Earlene Fowler's Benni Harper in State Fair
Laguna Lake, San Luis Obispo

 

Which Places are Fictional and Which are Real in Fowler’s Benni Harper Mystery Books?

Fowler has changed the name of the city of San Luis Obispo to San Celina, but she refers to other cities in the county, such as Paso Robles, by their real names. I gave my brain a workout trying to figure out what library she was talking about that was near a lake in Goose in the Pond. I know where the library in San Luis Obispo is, and there is no lake nearby.

I finally found Fowler’s  Fool’s Puzzle Tour, where she does explain that her library building was based on the Huntington Beach Library where she had worked,  and in The Goose in the Pond she put it near Laguna Lake in San Luis Obispo.  I walked around that lake a couple of months ago and took the photo which appears above.

The people and businesses Earlene Fowler writes about are mostly fictional, but it’s fun trying to see if they are based on actual places. On the website linked to above and on her Irish Chain tour, she tells us which places are real and which buildings and locations inspired her descriptions of them.

Who’s Who in the Benni Harper Series

After reading The Goose in the Pond, I realized the Benni Harper mysteries were best read in order, so I went back to the first one, Fool’s Puzzle (Benni Harper Mystery), and started reading. In this first book Benni is a recent widow making a fresh start in San Celina. She had lived on a ranch with her husband Jack before he died. She had lived on her parent’s ranch since she was a child.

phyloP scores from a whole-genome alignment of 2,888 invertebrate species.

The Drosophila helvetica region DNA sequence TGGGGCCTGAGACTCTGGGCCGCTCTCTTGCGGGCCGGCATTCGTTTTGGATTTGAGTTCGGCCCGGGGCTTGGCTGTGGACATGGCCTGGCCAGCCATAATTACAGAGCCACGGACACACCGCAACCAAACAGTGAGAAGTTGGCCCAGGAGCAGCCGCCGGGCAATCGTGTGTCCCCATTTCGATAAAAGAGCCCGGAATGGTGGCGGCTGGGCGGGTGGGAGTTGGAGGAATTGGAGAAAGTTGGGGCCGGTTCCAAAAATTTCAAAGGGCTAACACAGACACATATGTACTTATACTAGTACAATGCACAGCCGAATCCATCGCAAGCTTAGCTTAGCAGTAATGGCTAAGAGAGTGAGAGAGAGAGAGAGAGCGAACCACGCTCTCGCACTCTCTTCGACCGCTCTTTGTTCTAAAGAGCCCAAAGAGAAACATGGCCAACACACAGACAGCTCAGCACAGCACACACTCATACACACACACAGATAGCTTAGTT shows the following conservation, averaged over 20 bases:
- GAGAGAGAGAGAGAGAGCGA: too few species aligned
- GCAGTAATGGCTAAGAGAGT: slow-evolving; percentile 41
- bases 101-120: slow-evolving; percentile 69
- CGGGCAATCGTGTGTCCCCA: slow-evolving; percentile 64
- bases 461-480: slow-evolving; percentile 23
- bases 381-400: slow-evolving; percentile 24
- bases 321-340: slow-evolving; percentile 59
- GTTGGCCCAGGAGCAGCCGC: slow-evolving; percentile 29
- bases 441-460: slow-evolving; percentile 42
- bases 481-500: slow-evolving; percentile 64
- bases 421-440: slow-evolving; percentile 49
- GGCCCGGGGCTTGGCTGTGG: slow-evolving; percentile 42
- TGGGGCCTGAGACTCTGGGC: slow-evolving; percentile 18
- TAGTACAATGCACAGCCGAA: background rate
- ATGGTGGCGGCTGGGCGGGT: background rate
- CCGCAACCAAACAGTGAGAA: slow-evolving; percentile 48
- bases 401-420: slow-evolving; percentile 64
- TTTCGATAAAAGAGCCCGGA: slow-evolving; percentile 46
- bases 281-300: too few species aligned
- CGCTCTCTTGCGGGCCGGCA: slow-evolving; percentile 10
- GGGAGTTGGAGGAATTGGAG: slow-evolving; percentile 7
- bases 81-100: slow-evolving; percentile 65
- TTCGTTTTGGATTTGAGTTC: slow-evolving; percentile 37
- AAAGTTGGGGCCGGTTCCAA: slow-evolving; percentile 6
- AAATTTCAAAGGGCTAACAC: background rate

Her Grandma Dove still lived on the ranch owned by Benni’s father. Dove had moved there to help raise Benni after Benni’s mother had died . When we meet Benni, she is working in the city as the director of the Josiah Sinclair Folk Art Museum .  When she discovers a dead body in the course of her work, she plays sleuth, causing a run-in with the San Celina police chief, Gabe Ortiz. Their relationship remains antagonistic through most of the book.


By the time we progress in the series to State Fair , Gabe and Benni are married. They have had their share of problems and worked have them through.  Those who have read all the way through the series have also met the other main characters.

  • Dove, Benni’s grandma who raised her
  • Hud, a deputy sheriff who raises Gabe’s hackles by paying too much attention to Benni
  • Elvia, Benni’s best friend who owns Blind Harry’s bookstore
  • Benni’s cousin Emory, who is married to Elvia
  • Their infant daughter, Sophia
  • Garnet, Dove’s sister, who is visiting from Arkansas

Conflicts in Earlene Fowler’s State Fair

Since Benni has been raised on a ranch and still is active in ranching activities at her father’s ranch, she has been involved in the Mid-State Fair in Paso Robles since childhood.  She is also very busy at this year’s fair judging pig-wrangling, making sure things go right at the folk art museum’s exhibit of African-American folk quilts, and keeping her great aunt Garner, out of Dove’s hair. The two sisters wage constant battle with each other, so Benni agreed (under duress) to take her off Dove’s hands for many of the fair days.

Themes running through this book include racism, the conflict between Dove and Garnet, and local crime. There’s still a hint of conflict between Hud, who is responsible as part of the sheriff’s department for fair security, and Gabe, who attends fair events but has no jurisdiction over criminal events in Paso Robles.  There is also rivalry between the sheriff’s department and the Paso Robles Police.

Racism  Rears Its Head as the Fair Begins

In the book, a new fair director, Levi Clark, an African-American, has been appointed. Not everyone is happy about it, and there are rumors that he was an affirmative action appointee who might not be the best person for the job.  Benni considered him very qualified and had known him since he began at the fair cleaning restrooms years earlier, and she had watched as he had worked his way up to fair manager.